September 10, 2019


Demand for feed from Vietnam's pork sector falls due to ASF



Demand for corn from Vietnam's pork sector has dropped this year due to the African swine fever outbreak in the country, but an increase in poultry consumption helped to soften the impact on the local feed industry, S&P Global Platts reported.


As the biggest importer of corn in Southeast Asia, Vietnam brought in 10.12 million tonnes of corn last year, as the crop is a key ingredient for hog feed.

The severity of an ASF outbreak affects the Vietnamese feed industry's use of corn which could fall by 10% year-on-year in 2019, said Rabobank's senior grains and oilseeds analyst Oscar Tjakra.

"African swine fever has had a significant impact on the industry, particularly in production and trade in pork and livestock feed ingredients such as corn in Vietnam. Mainly, swine feed volume has decreased between 20%-30% due to the reduction of pig population because of the ASF outbreak," said Mariano Berdegue, managing director of Cargill Feed & Nutrition in Thailand and Vietnam.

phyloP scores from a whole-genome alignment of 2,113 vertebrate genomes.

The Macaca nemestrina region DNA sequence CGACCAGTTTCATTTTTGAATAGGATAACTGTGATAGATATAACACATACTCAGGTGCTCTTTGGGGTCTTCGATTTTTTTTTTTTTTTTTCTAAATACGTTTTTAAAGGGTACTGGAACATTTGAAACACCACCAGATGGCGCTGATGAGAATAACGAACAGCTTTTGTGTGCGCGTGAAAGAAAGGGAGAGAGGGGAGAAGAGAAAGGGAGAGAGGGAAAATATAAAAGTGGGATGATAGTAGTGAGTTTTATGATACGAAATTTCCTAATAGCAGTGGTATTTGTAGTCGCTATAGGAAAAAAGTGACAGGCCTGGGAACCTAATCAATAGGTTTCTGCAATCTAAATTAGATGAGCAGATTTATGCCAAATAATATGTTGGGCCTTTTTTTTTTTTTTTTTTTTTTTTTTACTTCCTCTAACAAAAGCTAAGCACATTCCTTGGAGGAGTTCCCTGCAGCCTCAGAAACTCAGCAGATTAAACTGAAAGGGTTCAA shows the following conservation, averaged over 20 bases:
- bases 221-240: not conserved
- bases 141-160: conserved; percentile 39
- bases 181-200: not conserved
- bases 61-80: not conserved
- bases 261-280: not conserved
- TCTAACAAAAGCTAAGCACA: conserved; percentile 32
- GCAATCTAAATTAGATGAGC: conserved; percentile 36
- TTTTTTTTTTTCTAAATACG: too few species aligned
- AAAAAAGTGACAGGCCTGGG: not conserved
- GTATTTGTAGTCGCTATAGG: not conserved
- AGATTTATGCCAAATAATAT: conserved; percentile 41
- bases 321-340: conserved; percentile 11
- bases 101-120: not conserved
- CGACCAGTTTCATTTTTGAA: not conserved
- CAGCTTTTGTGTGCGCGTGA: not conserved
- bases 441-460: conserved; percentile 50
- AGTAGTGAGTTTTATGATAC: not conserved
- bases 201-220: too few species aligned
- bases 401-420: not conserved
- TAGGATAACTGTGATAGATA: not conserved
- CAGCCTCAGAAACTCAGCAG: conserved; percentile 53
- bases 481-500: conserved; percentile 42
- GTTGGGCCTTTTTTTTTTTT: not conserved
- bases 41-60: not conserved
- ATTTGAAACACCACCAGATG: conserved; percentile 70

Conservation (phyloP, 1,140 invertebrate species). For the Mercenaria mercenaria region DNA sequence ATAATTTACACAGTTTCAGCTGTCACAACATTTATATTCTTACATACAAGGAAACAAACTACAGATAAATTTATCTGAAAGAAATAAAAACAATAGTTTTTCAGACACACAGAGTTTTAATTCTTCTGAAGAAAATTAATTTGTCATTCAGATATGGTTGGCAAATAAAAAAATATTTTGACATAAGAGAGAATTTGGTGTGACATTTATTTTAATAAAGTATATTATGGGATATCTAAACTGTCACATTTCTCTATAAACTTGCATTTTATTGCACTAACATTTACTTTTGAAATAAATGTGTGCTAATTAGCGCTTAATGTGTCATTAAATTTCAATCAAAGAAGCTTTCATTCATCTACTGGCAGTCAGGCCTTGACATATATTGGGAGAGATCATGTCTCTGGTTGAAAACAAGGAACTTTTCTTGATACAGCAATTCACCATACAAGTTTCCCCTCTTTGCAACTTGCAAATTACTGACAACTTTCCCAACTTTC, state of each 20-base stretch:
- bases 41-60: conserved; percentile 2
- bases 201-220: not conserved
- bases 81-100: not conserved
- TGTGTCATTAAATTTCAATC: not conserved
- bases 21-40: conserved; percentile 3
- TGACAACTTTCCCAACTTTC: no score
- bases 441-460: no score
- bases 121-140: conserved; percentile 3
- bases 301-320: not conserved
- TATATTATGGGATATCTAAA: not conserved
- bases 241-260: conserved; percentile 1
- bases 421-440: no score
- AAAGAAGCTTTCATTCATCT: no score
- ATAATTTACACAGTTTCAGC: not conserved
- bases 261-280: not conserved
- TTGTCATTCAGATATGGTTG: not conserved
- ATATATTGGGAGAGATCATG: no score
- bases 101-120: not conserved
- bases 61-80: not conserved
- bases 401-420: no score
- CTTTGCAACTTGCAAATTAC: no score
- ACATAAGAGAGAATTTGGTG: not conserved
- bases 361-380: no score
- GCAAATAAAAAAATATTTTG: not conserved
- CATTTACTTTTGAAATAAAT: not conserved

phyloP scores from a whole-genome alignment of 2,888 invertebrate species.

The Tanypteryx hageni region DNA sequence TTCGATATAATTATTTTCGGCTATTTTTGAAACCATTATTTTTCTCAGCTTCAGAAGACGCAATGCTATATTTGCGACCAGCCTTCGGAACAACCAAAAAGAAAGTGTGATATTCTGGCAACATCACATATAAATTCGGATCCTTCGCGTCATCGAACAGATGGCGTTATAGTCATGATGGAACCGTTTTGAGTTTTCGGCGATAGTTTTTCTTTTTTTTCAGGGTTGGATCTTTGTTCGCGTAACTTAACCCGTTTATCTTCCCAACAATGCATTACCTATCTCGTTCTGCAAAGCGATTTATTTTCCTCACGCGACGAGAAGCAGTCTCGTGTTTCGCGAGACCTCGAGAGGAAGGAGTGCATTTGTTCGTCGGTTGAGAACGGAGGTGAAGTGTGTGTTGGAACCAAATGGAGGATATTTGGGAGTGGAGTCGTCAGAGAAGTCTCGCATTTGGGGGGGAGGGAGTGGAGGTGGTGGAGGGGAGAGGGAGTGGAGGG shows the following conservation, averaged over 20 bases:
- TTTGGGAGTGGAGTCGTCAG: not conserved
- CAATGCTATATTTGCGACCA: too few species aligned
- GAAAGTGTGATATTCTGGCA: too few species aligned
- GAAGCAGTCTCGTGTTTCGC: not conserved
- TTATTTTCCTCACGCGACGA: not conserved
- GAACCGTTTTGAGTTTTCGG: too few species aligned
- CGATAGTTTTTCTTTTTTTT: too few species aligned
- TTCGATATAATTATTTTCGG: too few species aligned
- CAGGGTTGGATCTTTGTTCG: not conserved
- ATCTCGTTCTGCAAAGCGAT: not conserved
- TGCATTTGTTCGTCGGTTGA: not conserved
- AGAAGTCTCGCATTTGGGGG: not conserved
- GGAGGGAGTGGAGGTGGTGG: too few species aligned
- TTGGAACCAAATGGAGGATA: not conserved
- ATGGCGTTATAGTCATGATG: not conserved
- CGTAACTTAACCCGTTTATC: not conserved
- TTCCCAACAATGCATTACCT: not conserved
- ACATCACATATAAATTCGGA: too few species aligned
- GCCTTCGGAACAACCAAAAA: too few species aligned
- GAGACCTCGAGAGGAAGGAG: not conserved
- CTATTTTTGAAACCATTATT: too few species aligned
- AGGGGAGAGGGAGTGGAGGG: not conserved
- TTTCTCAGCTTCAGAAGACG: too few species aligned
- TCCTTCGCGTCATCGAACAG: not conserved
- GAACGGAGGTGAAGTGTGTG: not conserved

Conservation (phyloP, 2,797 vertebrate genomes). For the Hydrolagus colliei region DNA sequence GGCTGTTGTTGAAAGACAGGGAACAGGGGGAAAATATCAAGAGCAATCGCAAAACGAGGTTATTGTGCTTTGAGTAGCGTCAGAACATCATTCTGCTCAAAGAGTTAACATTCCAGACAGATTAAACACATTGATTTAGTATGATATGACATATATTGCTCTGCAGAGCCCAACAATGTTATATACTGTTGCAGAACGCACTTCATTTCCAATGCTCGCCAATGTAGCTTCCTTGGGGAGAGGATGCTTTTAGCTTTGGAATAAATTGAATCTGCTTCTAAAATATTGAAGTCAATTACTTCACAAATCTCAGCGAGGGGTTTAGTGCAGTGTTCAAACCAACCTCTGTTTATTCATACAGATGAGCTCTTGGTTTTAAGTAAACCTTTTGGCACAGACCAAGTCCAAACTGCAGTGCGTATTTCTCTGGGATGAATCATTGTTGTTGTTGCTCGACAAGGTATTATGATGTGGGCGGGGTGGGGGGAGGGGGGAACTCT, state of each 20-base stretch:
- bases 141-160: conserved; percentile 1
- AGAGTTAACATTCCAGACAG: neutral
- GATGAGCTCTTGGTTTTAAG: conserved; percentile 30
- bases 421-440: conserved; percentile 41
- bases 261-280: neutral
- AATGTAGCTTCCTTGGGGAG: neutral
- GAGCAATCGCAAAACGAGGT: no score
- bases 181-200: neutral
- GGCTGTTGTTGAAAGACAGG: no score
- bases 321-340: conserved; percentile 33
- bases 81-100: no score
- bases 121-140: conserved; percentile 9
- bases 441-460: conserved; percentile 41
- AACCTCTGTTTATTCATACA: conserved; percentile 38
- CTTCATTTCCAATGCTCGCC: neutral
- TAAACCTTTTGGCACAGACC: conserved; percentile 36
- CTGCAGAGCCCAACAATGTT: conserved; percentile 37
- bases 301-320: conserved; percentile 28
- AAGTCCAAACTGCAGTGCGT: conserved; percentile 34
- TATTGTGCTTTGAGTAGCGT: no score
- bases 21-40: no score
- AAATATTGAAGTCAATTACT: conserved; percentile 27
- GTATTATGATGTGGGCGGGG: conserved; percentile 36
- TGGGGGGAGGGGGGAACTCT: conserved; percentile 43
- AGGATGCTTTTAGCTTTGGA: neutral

Demand for feed from the hog industry has dropped about 20%-25%, a Vietnam-based consultant working with a major grain exporters' body said.

In 2019, corn imports in Vietnam were at 5.73 million tonnes as of August 15 compared to 5.76 million tonnes during the same period in 2018, according to the country's custom data. In the last five years, except for 2017, corn import growth in Vietnam has ranged between 10.8%-117.9%.

In 2017, corn demand took a hit following a scale back in the hog industry and also partly due to the price competitiveness of feed wheat.

"Any reduction in Vietnam's corn import demand will reduce Southeast Asian corn import demand. I think Vietnam's corn import will decrease in H2 2019 as compared to H2 2018 due to ASF," Rabobank's Tjakra said.

The ASF outbreak has also caused a diversion of consumption to other meat - especially poultry - apart from pork. As such, the poultry sector helped cushion the impact that the feed sector suffered from due to falling feed consumption.

The demand for poultry has increased significantly, thus driving demand for feed for broilers, layers, ducks and native chickens. These developments partially offset lower demand for pork, Cargill's Berdegue said.

"There has been a shift in consumer behavior as many turn to non-pork meat products, such as beef and poultry ... poultry diets require more corn, and this ... should minimise impact to corn imports going forward," Berdegue added.

Rabobank's Tjakra also echoed a similar view saying, "decrease in corn demand from the hog sector, however, will be cushioned by increase in animal feed production from poultry [broiler and layer] sector to certain extent."

Berdegue said that it is difficult to predict when overall feed demand for swine will return to the levels seen in the fourth quarter of 2018.

- S&P Platts